If You Could Prevent Colon Cancer, Would You?

Colon cancer is preventable, treatable and beatable. When all that is true, why is it still the second leading cause of cancer-related deaths in the United States?

Typically people are scared, embarrassed or the test prep alone is enough to make them nervous and avoid diagnosis or treatment. The number one way to prevent colon cancer is to have a colonoscopy.The fear of getting a colonoscopy should be nothing compared to the fear of getting cancer. 

March is Colon Cancer Awareness Month and the perfect chance to not let fear get in your way. 

“No one is ever eager to undergo a colonoscopy,” said Adena General Surgeon Dr. Christin Spahn. “In fact, colonoscopies should not hurt. They can at times be uncomfortable, but if you are exhibiting signs that you are uncomfortable during your procedure, the physician will stop and administer medication to make you more comfortable and usually due to medication side effects, many people do not remember any of it.”

In most cases, it's not clear what causes colon cancer. “Most colon and rectal cancers are thought to arise from genetic mutations in polyps and time,” she said. “Certain factors are associated with an increased risk of developing polyps such as obesity, increased fat/red meat intake, alcohol and tobacco use.”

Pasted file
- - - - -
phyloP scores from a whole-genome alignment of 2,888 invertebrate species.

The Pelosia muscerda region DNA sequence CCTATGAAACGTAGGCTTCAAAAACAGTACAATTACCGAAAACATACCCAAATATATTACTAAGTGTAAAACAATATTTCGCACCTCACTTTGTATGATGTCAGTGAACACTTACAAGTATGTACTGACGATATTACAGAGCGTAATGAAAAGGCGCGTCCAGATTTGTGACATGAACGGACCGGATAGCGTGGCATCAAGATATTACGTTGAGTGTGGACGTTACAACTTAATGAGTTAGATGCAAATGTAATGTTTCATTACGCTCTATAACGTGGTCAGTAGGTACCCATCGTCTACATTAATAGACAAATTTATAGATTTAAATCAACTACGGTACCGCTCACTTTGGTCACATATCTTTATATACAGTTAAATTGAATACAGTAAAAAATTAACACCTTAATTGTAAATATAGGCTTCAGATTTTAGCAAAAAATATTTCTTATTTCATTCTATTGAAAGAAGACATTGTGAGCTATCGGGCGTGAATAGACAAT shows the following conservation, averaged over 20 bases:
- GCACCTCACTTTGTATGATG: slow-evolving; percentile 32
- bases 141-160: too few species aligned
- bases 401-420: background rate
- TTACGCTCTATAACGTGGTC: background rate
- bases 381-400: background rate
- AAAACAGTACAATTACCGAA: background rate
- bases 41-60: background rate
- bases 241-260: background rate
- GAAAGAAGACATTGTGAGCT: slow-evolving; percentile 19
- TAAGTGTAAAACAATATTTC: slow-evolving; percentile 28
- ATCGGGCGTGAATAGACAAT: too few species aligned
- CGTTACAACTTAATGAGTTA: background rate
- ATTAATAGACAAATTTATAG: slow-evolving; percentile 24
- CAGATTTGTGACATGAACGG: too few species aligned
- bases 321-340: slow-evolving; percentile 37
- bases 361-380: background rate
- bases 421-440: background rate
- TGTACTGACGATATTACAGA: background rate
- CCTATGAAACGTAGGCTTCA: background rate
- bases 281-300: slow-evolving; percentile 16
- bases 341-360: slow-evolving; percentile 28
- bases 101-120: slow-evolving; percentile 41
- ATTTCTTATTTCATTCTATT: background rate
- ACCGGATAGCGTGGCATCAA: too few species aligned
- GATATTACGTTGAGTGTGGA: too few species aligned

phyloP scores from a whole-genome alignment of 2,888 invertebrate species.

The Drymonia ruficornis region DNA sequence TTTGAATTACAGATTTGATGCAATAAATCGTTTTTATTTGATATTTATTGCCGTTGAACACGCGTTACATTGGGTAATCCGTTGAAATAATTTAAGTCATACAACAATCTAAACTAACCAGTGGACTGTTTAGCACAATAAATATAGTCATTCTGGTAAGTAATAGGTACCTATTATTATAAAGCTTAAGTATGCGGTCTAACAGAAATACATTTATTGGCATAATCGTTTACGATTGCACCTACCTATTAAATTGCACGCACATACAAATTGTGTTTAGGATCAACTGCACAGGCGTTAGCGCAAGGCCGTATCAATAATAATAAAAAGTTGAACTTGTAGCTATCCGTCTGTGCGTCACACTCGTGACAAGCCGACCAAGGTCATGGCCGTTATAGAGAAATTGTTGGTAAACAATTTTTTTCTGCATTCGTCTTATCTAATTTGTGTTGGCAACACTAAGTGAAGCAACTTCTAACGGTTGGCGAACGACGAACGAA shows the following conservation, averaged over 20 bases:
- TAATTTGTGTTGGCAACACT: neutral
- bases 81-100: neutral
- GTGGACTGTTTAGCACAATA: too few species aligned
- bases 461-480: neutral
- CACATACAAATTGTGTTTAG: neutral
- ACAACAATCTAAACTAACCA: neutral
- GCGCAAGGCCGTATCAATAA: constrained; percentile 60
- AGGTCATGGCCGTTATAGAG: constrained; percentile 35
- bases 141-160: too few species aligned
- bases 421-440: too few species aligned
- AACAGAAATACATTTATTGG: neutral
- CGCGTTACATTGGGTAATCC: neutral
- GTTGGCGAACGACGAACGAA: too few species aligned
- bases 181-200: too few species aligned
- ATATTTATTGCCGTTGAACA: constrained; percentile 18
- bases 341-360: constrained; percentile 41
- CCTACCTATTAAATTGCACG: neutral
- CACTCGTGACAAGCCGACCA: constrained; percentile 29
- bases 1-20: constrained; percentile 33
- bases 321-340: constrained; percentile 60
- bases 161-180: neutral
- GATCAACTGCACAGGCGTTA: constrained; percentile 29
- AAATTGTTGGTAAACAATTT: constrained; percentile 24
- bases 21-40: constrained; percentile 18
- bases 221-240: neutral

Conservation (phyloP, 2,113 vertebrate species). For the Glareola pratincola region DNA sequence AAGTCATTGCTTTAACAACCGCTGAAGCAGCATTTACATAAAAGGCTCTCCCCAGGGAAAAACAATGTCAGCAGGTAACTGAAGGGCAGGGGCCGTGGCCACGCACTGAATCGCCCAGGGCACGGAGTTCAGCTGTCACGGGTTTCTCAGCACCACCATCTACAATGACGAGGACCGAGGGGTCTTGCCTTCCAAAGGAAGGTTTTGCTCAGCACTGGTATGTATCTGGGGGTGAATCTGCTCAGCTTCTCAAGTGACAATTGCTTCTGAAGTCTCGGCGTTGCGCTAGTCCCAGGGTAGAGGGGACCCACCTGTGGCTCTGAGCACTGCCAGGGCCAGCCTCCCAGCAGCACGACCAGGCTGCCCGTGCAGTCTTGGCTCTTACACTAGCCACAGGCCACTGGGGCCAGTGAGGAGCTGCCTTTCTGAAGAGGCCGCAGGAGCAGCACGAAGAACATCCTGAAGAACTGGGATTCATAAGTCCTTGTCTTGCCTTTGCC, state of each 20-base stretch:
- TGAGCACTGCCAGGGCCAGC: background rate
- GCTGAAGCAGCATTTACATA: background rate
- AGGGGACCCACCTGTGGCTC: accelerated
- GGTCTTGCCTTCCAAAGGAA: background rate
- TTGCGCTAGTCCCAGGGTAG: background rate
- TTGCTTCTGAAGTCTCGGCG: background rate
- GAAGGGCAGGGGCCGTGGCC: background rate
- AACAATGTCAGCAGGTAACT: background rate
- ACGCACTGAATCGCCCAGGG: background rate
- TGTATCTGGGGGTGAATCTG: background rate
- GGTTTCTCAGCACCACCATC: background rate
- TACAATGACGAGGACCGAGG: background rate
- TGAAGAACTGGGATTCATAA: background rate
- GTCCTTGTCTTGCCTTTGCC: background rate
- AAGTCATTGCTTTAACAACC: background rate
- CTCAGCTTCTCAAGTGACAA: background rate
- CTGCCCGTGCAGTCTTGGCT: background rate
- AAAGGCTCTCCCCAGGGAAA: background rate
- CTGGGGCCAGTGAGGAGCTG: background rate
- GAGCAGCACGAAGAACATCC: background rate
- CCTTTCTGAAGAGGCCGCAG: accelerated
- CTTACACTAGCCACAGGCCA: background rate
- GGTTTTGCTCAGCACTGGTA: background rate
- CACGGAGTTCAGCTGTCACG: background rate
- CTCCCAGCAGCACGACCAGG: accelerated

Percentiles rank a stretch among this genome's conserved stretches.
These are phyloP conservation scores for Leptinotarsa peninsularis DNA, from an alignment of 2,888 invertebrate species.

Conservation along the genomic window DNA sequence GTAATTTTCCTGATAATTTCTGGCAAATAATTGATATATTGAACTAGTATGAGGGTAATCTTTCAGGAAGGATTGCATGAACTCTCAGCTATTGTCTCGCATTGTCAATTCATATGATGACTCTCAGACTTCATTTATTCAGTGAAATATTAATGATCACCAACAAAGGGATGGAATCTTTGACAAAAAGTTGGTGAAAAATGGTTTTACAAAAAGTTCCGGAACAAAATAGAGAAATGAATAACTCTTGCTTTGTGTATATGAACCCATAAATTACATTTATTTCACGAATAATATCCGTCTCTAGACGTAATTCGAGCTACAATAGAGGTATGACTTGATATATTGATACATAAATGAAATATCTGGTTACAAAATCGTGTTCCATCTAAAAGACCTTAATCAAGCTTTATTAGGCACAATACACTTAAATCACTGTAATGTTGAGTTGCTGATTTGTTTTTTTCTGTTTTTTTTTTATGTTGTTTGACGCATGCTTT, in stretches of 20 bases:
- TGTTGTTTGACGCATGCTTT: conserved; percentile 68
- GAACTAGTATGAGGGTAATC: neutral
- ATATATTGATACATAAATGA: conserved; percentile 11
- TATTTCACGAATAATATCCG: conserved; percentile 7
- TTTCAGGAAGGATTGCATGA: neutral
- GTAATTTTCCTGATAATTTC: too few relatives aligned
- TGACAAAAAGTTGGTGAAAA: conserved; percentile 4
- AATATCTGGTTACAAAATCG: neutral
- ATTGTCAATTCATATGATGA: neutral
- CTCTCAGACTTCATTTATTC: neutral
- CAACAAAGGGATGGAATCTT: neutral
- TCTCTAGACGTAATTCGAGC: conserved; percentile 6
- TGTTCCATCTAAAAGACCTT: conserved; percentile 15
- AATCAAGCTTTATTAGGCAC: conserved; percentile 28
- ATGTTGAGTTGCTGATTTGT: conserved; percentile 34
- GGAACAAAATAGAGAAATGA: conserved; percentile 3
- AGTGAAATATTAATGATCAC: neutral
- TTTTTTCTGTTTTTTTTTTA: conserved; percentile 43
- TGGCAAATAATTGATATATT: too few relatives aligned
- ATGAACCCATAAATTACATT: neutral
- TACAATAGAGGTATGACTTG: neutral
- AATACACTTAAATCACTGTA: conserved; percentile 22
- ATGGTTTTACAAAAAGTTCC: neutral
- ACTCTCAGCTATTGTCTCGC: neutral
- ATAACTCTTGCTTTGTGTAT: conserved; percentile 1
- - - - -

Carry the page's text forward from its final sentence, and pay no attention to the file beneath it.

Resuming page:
Colon cancer typically begins as a non-cancerous polyp that over time develops into cancer. Often times, symptoms do not appear and therefore polyps often go undetected. 

“Polyps are abnormal growths that can occur in the colon and rectum,” explained Dr. Spahn. “There are different types of polyps which have different risks of turning into cancer over time. During colonoscopies polyps are found and removed, which can remove the risk of the polyps turning into cancer with time.” 

With appropriate screening, colon cancer can be detected early or even prevented in many cases.  This is why colonoscopies are so important. If polyps are found during a colonoscopy, your doctor can remove them, eliminating the potential for cancer to develop. 

Adena’s Endoscopy team would like to remind everyone that individuals who are over the age of 50 and have a personal or family history of cancer or polyps are at greater risk of developing the disease and should be talking with your physician with getting scheduled for a colonoscopy. 

If you are not due for a colonoscopy, don’t forget to remind your friends, family and co-workers about the importance of early screening. 

“Screening is a necessary part of having the privilege of having birthdays,” said Dr. Spahn. “Colonoscopies are the only screening tool we have that can actually help prevent cancer. If you could do something that would potentially help diagnose a cancer, hopefully at an early stage and better yet, help prevent you from potentially developing cancer, I do not know why anyone would not do it.” 

To schedule your screening today, talk to your primary care physician or call 740-779-8530. For more information on colon cancer visit adena.org/colon.